An investigation into the accounting treatment of property, plant and equipment at public higher education institutions in South Africa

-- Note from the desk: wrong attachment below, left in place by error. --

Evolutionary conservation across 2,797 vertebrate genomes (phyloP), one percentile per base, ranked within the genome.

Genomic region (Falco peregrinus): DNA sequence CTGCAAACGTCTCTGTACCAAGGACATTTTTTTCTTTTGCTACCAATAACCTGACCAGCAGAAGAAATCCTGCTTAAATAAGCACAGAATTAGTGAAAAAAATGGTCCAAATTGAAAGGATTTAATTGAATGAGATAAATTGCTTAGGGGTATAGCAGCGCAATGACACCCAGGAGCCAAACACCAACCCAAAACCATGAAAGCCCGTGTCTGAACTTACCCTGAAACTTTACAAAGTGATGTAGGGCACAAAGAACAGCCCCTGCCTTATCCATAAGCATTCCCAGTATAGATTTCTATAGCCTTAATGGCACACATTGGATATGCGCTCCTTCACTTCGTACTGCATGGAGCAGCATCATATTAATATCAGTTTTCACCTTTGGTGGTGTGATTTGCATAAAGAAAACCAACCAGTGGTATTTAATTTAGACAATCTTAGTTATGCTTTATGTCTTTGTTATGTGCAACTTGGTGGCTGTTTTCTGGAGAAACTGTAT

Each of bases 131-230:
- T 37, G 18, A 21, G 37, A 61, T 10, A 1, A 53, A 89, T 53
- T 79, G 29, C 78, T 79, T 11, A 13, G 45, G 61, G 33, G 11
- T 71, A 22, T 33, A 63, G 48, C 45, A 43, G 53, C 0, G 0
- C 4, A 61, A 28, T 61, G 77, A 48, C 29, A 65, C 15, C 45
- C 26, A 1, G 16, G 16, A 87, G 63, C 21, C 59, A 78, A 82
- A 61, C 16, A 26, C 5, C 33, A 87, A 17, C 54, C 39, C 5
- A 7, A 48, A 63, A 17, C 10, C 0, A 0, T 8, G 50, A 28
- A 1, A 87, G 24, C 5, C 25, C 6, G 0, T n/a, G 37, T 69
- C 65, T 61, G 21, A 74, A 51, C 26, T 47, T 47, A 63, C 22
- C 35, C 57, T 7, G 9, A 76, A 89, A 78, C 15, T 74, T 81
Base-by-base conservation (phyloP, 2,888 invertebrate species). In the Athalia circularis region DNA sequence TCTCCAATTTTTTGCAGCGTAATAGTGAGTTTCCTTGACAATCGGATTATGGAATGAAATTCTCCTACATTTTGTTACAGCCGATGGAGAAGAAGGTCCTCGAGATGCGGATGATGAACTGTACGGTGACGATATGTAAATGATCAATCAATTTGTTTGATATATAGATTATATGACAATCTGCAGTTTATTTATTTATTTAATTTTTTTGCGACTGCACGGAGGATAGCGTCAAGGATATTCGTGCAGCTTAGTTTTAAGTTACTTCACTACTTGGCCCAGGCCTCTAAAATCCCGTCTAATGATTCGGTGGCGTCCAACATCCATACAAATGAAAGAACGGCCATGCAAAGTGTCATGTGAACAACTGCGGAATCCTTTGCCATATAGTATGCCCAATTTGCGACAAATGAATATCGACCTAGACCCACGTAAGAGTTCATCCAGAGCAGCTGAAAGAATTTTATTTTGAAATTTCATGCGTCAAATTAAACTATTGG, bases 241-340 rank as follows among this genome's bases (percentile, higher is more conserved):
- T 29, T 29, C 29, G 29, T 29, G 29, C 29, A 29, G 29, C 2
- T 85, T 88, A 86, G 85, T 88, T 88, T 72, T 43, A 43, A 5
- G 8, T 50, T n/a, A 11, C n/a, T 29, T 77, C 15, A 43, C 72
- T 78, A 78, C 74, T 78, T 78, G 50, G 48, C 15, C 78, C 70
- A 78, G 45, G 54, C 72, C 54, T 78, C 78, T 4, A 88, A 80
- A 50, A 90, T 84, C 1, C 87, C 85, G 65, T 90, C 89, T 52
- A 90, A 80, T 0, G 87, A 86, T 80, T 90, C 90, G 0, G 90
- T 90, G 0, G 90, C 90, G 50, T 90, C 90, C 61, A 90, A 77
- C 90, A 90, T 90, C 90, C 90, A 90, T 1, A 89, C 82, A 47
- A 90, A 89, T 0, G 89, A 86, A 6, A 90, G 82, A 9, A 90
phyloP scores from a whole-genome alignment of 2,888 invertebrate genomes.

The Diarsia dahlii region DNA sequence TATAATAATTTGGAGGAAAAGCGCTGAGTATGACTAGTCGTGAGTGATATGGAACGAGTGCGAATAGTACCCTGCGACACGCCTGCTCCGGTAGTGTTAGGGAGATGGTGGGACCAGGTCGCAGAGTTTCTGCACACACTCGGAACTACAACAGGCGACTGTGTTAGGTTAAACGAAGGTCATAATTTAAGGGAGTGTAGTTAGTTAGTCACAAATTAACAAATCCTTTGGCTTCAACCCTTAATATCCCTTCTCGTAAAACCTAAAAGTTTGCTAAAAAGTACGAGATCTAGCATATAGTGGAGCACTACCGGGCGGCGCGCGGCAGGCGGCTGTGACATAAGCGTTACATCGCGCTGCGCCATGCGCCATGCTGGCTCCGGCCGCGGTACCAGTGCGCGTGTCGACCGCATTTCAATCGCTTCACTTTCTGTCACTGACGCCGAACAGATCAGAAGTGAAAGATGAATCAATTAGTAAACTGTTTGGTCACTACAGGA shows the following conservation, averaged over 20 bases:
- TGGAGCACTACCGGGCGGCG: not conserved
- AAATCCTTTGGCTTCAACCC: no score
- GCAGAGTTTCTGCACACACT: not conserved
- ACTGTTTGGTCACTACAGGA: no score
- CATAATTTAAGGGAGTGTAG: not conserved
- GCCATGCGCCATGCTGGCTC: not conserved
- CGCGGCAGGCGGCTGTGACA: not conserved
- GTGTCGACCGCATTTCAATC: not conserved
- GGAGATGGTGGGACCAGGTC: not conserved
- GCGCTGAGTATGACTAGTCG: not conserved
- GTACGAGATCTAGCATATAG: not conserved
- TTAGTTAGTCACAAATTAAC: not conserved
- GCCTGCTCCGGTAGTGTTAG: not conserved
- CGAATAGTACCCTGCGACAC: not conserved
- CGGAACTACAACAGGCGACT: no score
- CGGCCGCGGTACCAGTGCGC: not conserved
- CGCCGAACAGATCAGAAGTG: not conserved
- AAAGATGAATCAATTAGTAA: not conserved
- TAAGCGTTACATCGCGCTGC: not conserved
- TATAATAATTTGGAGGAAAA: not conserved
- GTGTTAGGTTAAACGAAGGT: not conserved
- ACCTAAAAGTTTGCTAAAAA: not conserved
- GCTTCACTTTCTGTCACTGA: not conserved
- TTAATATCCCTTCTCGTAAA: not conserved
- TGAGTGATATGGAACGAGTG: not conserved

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Property, plant and equipment (PPE) constitute a significant portion of total assets of South African public higher education institutions. It is therefore important to keep proper records of the assets and to account for them accurately in the Annual Financial Statements. The aim of this study therefore was to investigate the accounting treatment of property, plant and equipment at public higher education institutions (PHEIs) in South Africa. The following objectives were addressed in this study, to: determine how assets are classified; find out how asset transactions are recorded; and to determine the accounting treatment of assets in terms of cost, depreciation, impairment and disposal. Based on the International Financial Reporting Standards, this study used a mixed-methods research approach to collect data regarding the accounting treatment of PPE at the 23 PHEIs in South Africa. Analysis of results indicated that some institutions: apply different useful lives for the same asset classes; use threshold amounts for the recording and depreciating of assets; use the same value for the recording and depreciating of assets while others record at one value but depreciate at a higher value; and depreciate PPE at different rates as they apply varying useful life to different asset classes. This study also found that while some institutions do impairment testing on an annual basis, others do not, as they do not have a policy in place for impairment testing. Given that the activities or business of educational institutions are similar in nature, this study recommends that PHEIs need to apply consistent recording of assets in terms of their useful life as the useful life of an asset has direct correlation with the surplus or deficit of an institution. This study makes further recommendations regarding the accounting treatment of PPE at PHEIs in South Africa based on the findings of this study. Suggestions for further research are also presented.